This law is an egregious violation of fundamental property rights.  For example, sec. 852.200 bans occupation of a property by anyone but the owner or anyone "Related to the owner of the property within the second degree of consanguinity."  But an exemption can be made (much like ObamaCare) at the discretion of the administrator.

In sec. 825.350, we learn that all occupancy permits will be revoked if the owner fails to file for a renewal of his license, thus forcing residents to vacate the property – without compensation for the cost of their move.

Section 825.450 is a doozie.  It reads:

825.450 - The Director may suspend or revoke a license issued pursuant to this Code upon the grounds specified in this section. Notice of the suspension or revocation shall be provided in writing and served upon the owner by means reasonably calculated to provide actual notice to the owner. ( i.) A license may be suspended if property is found by the Director to be out of compliance with the Property Maintenance Code and corrections are not made to bring the property back into compliance within thirty (30) days from the date of notice of non-compliance. (ii.) A license may be suspended if an owner makes • material false statements on a license application or declaration for exemption;  or fails to report a change of occupancy of any property owned or managed for which a license under this Code has been issued. (iii.) In the exercise of sound discretion by the Director, a license may be suspended or revoked if the owner has been notified by the Director of three (3) or more acts by occupants of licensed residential rental property which constitute a public nuisance. ( iv.) A license may be suspended for conviction of a misdemeanor, felony or ordinance violation by the owner or by occupants occurring on or about licensed residential rental property.  (v.) A license may be revoked if the owner has more than two (2) license suspensions in any twelve (12) month timeframe[.]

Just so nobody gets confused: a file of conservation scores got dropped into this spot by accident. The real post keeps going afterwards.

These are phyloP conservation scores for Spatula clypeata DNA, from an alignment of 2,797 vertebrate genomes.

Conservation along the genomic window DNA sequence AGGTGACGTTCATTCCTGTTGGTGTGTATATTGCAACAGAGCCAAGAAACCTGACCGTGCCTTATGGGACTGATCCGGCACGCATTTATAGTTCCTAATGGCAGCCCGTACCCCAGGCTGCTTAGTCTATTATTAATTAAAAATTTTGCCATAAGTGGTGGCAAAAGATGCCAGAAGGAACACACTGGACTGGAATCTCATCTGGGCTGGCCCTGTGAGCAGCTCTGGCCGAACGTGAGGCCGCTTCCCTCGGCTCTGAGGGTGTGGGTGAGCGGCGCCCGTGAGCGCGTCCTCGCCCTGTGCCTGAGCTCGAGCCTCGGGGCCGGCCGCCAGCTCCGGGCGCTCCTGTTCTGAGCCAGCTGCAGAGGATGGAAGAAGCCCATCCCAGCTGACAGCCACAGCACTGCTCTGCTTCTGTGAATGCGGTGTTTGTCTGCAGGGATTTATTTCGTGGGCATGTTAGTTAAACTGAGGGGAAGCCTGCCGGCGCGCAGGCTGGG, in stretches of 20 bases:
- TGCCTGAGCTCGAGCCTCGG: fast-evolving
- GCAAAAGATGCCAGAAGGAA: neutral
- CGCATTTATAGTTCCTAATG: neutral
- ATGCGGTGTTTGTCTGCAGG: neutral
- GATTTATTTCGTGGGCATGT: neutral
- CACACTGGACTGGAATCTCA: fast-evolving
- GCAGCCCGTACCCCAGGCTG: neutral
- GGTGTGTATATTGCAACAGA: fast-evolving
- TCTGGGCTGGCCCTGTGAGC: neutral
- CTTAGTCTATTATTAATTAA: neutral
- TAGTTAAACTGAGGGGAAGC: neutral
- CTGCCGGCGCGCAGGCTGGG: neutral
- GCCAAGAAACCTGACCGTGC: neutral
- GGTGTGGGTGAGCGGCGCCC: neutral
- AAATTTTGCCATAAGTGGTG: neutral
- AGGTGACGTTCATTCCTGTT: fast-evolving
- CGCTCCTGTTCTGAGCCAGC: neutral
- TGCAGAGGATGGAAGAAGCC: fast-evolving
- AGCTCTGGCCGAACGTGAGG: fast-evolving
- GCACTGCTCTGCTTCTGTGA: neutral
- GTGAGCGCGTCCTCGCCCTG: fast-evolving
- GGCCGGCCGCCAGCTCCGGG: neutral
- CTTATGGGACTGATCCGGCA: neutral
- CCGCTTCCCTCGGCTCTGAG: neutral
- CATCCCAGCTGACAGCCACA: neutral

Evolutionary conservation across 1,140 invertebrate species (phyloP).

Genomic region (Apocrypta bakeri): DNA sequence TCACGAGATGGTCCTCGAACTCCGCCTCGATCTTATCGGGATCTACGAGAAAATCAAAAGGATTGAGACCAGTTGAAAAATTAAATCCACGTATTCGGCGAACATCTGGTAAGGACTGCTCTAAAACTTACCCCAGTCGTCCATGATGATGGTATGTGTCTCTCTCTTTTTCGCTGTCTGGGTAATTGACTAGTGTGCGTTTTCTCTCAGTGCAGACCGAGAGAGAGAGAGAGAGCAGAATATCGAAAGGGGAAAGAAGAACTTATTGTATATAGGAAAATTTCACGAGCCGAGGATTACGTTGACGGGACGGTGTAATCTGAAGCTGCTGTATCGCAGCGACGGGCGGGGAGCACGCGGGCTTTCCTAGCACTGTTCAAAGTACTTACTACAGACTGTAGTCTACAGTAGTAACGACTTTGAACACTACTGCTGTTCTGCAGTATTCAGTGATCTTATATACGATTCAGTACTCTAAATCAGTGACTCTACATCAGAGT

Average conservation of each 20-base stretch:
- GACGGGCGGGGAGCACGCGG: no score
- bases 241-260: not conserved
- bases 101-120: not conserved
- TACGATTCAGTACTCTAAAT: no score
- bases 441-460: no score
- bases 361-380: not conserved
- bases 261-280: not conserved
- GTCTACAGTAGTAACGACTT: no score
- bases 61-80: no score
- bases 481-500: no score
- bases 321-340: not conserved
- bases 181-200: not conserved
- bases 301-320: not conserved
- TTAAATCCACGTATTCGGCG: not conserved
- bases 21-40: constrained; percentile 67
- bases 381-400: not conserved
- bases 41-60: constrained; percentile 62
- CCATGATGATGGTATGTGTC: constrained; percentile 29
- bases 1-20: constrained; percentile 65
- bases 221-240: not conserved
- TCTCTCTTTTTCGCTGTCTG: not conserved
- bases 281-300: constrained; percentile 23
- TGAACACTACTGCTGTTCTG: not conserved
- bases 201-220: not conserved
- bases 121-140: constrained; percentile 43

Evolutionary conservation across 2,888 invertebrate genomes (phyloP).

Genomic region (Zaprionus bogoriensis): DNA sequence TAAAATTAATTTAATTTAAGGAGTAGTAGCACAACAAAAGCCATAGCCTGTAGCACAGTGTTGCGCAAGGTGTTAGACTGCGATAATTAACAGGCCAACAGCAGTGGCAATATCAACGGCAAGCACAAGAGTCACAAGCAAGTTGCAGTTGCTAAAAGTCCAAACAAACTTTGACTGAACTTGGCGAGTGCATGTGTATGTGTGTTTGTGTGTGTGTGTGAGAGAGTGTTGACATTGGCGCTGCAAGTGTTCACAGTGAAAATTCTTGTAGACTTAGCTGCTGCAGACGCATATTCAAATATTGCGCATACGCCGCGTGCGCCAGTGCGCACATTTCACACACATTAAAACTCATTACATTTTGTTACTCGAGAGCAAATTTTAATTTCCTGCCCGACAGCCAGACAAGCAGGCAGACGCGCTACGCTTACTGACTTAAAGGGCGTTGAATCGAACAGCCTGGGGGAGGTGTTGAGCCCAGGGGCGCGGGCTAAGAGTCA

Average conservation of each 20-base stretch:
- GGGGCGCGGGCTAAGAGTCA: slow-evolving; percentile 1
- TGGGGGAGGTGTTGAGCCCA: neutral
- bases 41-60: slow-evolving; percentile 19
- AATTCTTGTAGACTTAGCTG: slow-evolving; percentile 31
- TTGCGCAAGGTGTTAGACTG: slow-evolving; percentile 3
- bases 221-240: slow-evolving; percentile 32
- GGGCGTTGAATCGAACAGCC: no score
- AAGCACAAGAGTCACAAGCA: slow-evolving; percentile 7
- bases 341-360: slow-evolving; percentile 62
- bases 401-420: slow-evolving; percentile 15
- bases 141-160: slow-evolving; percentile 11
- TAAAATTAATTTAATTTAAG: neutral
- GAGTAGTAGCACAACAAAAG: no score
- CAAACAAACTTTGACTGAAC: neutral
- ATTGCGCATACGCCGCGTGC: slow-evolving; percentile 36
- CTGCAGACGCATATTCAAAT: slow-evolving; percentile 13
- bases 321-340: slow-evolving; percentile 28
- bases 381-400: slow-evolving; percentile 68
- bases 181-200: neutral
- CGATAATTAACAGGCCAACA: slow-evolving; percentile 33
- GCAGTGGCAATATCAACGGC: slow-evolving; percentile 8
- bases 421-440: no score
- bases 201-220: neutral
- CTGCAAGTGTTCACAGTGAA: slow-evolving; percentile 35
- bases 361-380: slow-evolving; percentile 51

Get that?  The director is free to decide compliance, and the landlord is put in a catch-22.  He is unable by law to remove bad tenants except through the very slow legal process, yet he is held responsible for the actions of tenants.  And what of the tenants?  If their landlord should be convicted of, say, a DWI, they may be tossed off the property.

I ask you, who owns the property?  The landlord has duties specified here, but no real rights.  The tenants (who purchased the right to inhabit the property) have no rights.  It seems that St. Louis County has simply taken away the fundamental rights of a property owner.

If "A property right is the exclusive authority to determine how a resource is used," then how can we allow this usurpation? Government is granting itself this right. The owners are reduced to managers.

Like the proverbial frog in a pot of water, we have suffered the slow increase of heat, allowing our governments to degrade our freedoms incrementally.  Property is a fundamental right, and as such is bestowed by God and Natural Law, not by the beneficence of men in government.  St. Louis County should be ashamed of itself for this treachery.

Anyone wishing to register their displeasure can contact County Executive Charlie Dooley (D) at http://www.stlouisco.com/YourGovernment/CountyExecutive/DearCharlie, or phone his office at (314) 615-7016 or (314) 615-5889.

Contact the County Council at (314) 615-5432, or obtain the e-mail addresses for councilmen here: http://www.stlouisco.com/YourGovernment/CountyCouncil